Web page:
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Moving Beyond Just Desserts, Pastry Chef Tim Fonseca Aims For New BC Dining Experience

The banana bread didn’t rise properly the first time—but by the third attempt, the chocolate chips were evenly dispersed, with a thin crust on all edges and a taste reminiscent of home.

Now, chocolate chip banana bread—soon to be introduced to The Chocolate Bar—is one of the many new recipes Timothy Fonseca is bringing to Boston College Dining Services as the new executive pastry chef.

“Beyond the desserts and treats, I am also very interested in the overall dining experience for BC students, staff, and guests,” Fonseca said. “Something as simple as the bread we use for sandwiches, while not a bakery-produced item, I may be able to influence a change to raise the bar.”

He sliced the fresh banana loaf on the pristine butcher block in BC’s bakery, located behind Eagles’ Nest. At 2:30 p.m., the kitchen embodied a calm, clean stillness. All the action that took place that morning—whether it was baking over 3,000 cookies for thousands of students or 12 specialty desserts for a VIP event—could not be detected by the cleared countertops and neatly-placed pans that lined the walls.

At 17 years old, Fonseca joined the staff at the Charles Hotel where he would become the executive pastry chef at 21. He then moved to the West Indies, where he took his talents to a luxury resort in St. Lucia. For the last 16 years, Fonseca has worked at Boston’s Four Seasons Hotel as the executive pastry chef.

Fonseca was ready for a change—and the mixed orders and numerous locations of a college campus appealed to his search for a new challenge.

BC discovered Fonseca when he taught a cooking and pastry class at the Four Seasons and two of his students happened to be BC administrators. When they approached him with a job opportunity, Fonseca saw it as a chance for the change for which he had been looking, a new, invigorating moment in his career.

Upon being introduced to BC, Fonseca felt like a prospective student. “I came and visited the University, and I felt much like a freshman myself—touring around the campus,” he said.

Used to the homogenous audience of luxurious hotels year after year, Fonseca feels refreshed by the diversity of people he will serve at the University—individuals focused on athletics, students invested in any number of degrees, people of numerous backgrounds.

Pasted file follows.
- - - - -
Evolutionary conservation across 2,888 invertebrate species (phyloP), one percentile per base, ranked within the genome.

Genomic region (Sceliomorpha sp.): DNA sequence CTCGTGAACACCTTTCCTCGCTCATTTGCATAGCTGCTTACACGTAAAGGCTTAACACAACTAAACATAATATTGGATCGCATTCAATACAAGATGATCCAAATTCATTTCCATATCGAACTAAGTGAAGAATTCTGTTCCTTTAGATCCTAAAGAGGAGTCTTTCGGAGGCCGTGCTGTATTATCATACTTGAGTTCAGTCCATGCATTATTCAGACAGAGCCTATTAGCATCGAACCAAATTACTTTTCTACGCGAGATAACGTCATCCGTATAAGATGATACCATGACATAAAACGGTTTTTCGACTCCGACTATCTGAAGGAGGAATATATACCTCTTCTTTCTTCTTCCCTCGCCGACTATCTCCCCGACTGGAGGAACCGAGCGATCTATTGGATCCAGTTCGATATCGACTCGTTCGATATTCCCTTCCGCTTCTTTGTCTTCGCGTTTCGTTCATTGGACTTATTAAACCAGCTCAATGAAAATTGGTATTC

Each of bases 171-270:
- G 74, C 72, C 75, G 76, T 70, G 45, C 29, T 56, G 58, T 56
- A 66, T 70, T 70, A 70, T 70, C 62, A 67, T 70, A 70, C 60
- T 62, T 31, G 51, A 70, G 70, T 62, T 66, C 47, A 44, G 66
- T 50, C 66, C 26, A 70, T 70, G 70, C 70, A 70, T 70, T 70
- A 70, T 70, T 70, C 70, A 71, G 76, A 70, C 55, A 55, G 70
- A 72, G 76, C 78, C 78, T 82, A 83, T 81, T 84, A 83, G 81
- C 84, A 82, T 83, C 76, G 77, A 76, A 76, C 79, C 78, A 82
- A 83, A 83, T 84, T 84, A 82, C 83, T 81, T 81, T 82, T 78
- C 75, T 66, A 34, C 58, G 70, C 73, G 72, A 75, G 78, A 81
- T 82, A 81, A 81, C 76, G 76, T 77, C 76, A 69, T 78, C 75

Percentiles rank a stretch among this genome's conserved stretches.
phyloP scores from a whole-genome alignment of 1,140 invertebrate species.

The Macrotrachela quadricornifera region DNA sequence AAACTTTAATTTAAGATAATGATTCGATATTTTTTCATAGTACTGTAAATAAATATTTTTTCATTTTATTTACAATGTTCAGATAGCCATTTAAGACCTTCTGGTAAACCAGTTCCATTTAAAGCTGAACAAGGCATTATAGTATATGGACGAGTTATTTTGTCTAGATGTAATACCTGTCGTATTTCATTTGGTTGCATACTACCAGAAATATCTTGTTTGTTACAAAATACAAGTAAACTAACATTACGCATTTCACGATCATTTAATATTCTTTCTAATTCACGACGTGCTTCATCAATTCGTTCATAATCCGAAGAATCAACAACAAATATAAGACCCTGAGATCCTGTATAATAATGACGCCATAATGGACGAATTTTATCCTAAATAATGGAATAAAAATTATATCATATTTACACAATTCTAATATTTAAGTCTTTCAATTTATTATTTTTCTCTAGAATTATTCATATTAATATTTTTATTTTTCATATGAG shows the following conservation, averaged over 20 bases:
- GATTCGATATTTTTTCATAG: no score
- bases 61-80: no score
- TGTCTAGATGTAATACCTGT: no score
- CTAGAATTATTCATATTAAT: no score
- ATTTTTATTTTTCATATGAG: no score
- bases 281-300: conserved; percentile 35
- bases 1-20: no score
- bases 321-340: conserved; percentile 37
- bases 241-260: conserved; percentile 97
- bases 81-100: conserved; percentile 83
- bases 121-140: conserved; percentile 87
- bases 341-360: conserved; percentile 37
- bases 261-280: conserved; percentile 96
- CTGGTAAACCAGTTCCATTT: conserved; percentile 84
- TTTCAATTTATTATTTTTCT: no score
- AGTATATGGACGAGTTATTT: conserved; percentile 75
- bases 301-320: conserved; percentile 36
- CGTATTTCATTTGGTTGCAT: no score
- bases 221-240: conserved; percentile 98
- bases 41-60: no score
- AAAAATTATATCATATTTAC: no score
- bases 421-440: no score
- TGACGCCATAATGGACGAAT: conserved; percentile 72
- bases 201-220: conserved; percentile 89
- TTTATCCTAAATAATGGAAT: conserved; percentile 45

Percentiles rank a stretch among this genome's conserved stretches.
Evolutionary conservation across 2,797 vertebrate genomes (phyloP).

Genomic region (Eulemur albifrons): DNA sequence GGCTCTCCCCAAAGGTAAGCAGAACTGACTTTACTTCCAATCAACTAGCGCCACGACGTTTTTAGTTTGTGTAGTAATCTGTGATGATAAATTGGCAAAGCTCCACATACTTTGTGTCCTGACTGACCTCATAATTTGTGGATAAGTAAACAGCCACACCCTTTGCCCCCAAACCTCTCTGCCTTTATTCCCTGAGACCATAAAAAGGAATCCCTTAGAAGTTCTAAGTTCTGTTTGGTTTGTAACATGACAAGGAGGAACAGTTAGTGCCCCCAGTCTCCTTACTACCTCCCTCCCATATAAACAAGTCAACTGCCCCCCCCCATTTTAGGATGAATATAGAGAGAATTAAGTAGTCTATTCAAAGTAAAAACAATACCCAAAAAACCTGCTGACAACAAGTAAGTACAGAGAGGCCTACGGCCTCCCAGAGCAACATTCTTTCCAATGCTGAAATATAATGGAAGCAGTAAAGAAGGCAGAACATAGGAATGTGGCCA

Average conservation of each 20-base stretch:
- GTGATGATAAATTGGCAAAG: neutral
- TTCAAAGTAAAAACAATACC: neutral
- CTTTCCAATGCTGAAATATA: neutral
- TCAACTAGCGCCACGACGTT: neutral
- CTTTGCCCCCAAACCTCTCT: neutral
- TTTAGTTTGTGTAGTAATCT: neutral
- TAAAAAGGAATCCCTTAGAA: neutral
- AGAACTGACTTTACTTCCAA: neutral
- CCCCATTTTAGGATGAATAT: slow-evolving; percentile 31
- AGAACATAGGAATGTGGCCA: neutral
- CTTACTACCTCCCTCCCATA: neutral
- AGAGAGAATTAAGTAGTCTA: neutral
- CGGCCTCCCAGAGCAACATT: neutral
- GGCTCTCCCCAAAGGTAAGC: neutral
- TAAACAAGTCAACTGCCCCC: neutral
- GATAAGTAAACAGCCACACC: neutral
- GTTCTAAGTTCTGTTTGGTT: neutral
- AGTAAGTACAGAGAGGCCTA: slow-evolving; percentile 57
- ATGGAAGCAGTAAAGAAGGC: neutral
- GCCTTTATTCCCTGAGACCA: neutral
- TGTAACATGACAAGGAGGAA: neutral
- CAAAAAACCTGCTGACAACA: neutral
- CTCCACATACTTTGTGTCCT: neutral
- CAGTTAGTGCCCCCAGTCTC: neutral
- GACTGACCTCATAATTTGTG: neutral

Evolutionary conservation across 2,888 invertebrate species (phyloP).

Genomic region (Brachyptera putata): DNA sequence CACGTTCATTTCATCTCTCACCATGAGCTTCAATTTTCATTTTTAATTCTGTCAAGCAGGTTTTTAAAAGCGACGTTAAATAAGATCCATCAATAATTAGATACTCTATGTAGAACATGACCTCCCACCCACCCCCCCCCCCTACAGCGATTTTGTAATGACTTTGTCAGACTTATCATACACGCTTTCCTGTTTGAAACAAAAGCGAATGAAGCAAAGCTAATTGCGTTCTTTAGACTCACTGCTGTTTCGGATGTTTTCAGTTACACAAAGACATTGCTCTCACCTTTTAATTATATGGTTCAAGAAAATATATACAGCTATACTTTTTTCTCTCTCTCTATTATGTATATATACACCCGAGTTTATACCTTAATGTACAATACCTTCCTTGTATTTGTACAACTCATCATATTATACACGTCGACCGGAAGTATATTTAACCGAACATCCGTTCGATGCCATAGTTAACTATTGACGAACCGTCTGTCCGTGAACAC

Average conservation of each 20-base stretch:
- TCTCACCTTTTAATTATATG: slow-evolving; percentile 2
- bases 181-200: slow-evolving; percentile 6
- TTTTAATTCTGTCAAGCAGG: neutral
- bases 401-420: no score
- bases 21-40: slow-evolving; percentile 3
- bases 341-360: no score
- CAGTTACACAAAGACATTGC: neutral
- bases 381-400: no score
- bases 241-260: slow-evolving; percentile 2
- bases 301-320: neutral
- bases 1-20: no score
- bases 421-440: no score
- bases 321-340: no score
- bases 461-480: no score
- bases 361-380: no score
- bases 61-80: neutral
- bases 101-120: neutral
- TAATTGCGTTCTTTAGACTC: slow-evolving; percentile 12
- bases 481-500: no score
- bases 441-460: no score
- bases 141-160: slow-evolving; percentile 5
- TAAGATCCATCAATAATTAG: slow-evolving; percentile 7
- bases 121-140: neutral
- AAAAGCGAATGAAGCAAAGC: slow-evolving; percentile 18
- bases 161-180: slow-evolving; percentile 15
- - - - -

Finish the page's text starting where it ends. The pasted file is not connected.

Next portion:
“Okay,” he said, “now this is different from just honing in on what we do at a hotel.”

Indeed, Fonseca is looking forward to serving a college audience, where students are intensely focused on studies and a bit more relaxed about the culinary side of his work.

“We’re trying to give people something that is not only going to nourish them, but maybe give them a little break from their studies—a little treat,” he said.

In his role at BC, Fonseca supervises the development and production of all the pastries and desserts sold on campus, and the flow of production changes depending on the demands of that day’s schedule. On an Admitted Eagle Day, for example, the bakery needs to produce pastries and desserts for 2,000 people.

“The bakery team has to work as a unit and coordinate with each other on various recipes and components in order for everything to come together,” Fonseca said. “Baking and pastry requires a bit more precision than other aspects of everyday cooking, and even the slightest variation in a recipe temperature or the way something is mixed can affect the end result and quality.”

While Fonseca has been successful in bringing positive changes to the BC Bakery, and has plans for the future of BC Dining in general, he stressed the fact that he would not have as much success if he didn’t have an established, competent team in the kitchen when he started. “I walked into a great team—a great operation that had an existing reputation,” he said. “We’re building on what was already a great thing.”

Fonseca craves feedback on his work, and he has made the effort to reach out to BC students for their thoughts. In the fall, he sat in Corcoran Commons and gave out free cupcakes in an attempt to find out what the students thought about his changes. He also said that students approach him on a regular basis to say what treats they enjoyed, or, perhaps, didn’t like as much.

In his search for feedback, sometimes simple reconnaissance is the best and easiest trick in a chef’s arsenal.

“Just look at what they’re eating,” he said.

Featured Image by Drew Hoo / Heights Editor

April 27, 2015